The Professional Insurance Agents of New Jersey Inc., in a written statement to New Jersey’s Department of Banking and Insurance (DOBI), supported the department’s goal to educate consumers regarding their choices of insurance coverages with its proposed new rules concerning insurance scenarios.
The proposal would require insurers and producers to provide each new applicant for automobile insurance—and any policyholder upon request—with three insurance scenarios demonstrating the effect of different coverage choices.
While in agreement with the overall proposal, PIANJ had several recommendations to help avoid consumer confusion. Most notably, PIANJ suggested that the new proposal eliminated the need for the existing requirement that producers provide quotes for all the companies they represent.
“The new proposal would provide consumers with all the information they need to make an educated choice concerning insurance,” PIANJ President John D’Agostino Jr., CIC, said in the statement to the DOBI. “Receiving quotes from every company a producer represents, in addition to receiving three insurance scenarios, will provide no added benefit to the consumer, but will likely only cause confusion.”
In addition to suggesting that the current requirement is no longer necessary, PIANJ identified potential negative implications to the consumer, such as requiring producers to provide quotes from financially unsound companies.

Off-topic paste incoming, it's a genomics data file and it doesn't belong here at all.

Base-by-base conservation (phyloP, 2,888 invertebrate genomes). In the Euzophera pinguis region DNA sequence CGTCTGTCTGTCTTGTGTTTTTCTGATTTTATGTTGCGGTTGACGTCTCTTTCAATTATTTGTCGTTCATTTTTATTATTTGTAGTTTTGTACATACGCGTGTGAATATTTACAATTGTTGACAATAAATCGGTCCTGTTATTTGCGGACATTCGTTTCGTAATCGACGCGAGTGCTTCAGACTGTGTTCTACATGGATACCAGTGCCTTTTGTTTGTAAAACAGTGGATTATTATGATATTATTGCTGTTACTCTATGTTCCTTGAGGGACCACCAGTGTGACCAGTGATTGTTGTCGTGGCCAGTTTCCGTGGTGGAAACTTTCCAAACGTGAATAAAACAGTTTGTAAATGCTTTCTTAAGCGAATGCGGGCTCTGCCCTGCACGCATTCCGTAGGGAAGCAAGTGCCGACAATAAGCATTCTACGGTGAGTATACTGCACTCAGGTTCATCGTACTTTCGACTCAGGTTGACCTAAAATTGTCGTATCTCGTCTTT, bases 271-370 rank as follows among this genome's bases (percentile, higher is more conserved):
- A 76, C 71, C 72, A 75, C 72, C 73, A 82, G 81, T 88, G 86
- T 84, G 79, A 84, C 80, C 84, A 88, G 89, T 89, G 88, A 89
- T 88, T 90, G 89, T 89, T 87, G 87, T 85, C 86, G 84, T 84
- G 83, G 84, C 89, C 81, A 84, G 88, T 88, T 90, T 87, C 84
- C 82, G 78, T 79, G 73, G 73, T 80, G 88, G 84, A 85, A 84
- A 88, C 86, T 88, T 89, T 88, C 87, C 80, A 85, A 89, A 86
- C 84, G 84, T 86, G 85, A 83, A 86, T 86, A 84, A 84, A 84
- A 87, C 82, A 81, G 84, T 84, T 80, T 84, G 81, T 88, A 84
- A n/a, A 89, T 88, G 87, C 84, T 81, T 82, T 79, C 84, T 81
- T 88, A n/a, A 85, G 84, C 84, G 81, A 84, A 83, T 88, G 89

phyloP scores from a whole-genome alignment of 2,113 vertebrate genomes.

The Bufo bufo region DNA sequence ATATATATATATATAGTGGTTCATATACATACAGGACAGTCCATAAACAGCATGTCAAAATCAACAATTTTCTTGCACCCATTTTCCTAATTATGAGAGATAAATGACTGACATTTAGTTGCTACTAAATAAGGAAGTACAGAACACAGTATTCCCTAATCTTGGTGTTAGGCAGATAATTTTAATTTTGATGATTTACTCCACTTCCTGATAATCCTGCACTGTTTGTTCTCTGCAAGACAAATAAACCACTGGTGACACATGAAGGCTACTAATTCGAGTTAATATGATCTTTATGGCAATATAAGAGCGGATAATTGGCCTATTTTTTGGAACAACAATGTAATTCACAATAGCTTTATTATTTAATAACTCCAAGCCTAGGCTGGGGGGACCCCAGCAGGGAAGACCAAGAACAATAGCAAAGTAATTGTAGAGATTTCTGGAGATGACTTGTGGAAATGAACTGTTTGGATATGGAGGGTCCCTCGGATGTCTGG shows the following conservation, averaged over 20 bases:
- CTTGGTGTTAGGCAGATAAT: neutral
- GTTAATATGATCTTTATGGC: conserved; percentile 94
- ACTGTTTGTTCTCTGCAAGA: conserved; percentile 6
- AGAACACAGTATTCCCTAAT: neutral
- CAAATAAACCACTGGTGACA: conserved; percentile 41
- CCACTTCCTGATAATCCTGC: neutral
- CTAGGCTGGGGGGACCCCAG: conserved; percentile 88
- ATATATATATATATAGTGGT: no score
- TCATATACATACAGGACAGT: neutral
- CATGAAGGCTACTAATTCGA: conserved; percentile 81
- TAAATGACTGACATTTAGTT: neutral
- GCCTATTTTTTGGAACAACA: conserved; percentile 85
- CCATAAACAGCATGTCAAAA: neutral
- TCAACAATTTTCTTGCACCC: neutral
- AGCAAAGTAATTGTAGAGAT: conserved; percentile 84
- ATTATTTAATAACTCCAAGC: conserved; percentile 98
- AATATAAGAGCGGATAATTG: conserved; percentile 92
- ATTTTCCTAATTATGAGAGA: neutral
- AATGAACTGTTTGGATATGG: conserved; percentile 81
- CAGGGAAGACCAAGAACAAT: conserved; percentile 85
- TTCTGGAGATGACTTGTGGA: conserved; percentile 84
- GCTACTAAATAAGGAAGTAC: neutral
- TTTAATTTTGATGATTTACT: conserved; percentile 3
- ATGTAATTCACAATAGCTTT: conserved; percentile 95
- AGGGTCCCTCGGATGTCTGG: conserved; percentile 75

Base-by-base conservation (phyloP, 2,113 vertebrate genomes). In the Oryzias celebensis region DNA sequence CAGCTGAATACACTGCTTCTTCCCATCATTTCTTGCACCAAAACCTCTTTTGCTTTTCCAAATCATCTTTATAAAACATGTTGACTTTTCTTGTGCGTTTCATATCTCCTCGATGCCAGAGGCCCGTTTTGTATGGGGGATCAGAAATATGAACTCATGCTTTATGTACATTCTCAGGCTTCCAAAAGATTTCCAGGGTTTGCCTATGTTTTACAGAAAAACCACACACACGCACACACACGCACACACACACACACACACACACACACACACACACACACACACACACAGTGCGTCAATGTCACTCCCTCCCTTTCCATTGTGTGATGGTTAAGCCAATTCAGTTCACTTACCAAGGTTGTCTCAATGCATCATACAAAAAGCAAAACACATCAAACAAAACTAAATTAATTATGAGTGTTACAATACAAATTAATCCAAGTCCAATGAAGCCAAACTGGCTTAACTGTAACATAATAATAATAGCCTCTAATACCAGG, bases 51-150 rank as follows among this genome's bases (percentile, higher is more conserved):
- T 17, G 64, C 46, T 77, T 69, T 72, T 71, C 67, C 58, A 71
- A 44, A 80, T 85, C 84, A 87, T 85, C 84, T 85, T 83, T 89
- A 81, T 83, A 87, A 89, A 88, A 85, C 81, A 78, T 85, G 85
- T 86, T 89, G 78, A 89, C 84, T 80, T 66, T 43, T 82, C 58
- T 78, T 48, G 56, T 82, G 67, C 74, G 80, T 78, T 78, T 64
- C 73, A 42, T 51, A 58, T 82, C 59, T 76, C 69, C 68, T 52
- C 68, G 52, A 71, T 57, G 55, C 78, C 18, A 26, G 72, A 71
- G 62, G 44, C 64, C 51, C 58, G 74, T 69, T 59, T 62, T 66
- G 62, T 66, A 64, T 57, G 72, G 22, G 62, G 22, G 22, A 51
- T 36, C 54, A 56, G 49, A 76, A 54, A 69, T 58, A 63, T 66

D’Agostino also provided suggestions concerning the approach taken to illustrate the price differences between various coverage options. The proposal would allow a producer to provide the three insurance scenarios by either 1.) providing the consumer with applicable, generic insurance scenarios; 2.) providing scenarios produced by an electronic data system based upon the individual characteristics and circumstances of the consumer; or 3.) providing the consumer with scenarios on a document developed by the department.
The first two options allow the premium amount associated with each scenario to be expressed either in approximate dollar amounts or as a percentage difference. However, the option to use the department’s document requires the producer to enter premium amounts.
“It will be much easier for consumers to understand their choices if the department’s document also provides either ‘approximate dollar amounts’ or ‘percentage differences’ associated with each scenario,” said D’Agostino. “Once consumers select their coverages, they will receive a binding quote, which provides the exact premium amount.”
PIANJ also asked whether producers could provide insurance scenarios in electronic, audio or videotape format.
Was this article valuable?
Here are more articles you may enjoy.